Romney Marks Memorial Day With Call For Continued Military Strength

Brandon Scott
National Journal

Addressing one of the largest crowds to see him during his presidential run, Mitt Romney on Monday steered clear of partisan politics — but expressed concern over the world’s security while singling out countries that he contends pose a threat to it.

“I wish I could tell you the world is a safe place today. It is not,” Romney said to an audience of more than 3,000 at an annual tribute to the military at Veterans Museum and Memorial Center.

The former Massachusetts governor — who is expected to formally become the GOP nominee after Tuesday’s Texas primary — pointed to the danger of Iran and its rush “to become a nuclear nation.” He mentioned Pakistan and its growing nuclear program. And he discussed China’s rise as a potential military superpower.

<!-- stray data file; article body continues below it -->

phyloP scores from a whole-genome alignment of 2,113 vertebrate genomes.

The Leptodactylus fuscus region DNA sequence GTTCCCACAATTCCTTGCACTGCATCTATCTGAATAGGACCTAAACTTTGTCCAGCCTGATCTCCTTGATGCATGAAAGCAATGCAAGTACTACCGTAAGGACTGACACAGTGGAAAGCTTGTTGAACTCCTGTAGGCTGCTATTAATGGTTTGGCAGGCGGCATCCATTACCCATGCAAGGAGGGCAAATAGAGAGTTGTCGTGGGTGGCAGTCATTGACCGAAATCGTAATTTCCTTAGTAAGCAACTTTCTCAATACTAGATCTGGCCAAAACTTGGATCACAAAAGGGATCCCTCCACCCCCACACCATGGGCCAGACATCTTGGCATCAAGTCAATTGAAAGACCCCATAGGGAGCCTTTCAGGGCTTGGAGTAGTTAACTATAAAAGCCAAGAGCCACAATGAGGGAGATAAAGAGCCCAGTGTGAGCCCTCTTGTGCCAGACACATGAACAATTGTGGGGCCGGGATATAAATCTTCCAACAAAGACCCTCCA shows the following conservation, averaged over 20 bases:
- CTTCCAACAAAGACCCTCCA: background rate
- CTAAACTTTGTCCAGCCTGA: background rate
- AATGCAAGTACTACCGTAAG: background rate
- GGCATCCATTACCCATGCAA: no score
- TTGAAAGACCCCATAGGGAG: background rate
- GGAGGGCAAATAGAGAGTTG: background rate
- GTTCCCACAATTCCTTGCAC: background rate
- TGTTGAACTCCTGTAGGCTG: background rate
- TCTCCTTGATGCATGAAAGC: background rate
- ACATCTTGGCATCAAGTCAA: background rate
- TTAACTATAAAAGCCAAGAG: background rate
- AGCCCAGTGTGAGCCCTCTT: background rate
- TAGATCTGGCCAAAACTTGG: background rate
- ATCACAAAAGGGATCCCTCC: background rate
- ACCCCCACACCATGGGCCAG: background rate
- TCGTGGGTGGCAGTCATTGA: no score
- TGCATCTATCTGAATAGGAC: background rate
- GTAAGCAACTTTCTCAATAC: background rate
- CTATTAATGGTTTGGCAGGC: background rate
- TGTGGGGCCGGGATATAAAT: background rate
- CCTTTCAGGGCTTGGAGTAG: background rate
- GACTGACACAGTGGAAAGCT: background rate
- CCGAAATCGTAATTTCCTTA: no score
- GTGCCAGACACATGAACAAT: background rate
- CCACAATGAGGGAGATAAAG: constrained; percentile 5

In addition, Romney cited Russian leader Vladimir Putin, whose relations with the United States have been shaky. “Russia is rebuilding their military and is now led by a man who believes that the Soviet Union was a great, as opposed to evil, empire,” he said of Putin.

Repeating a familiar theme, Romney stressed his commitment to a strong national defense. He briefly brought up the issue of military spending, and said that “shrinking our military smaller and smaller to pay for social needs” would create a world where “no one could stand to protect us.”

Sen. John McCain, R-Ariz., who unlike Romney is a veteran, appeared at the event and introduced the candidate. The 2008 nominee made the day’s only direct reference to the presidential race when he introduced Romney as a “great man … fully qualified to be commander-in-chief.”

Earlier in the day, Romney and McCain placed wreaths in front of the Veterans Museum and Memorial and observed a moment of silence in honor of the nation’s fallen military members. The Romney campaign also released a video thanking veterans for their service.

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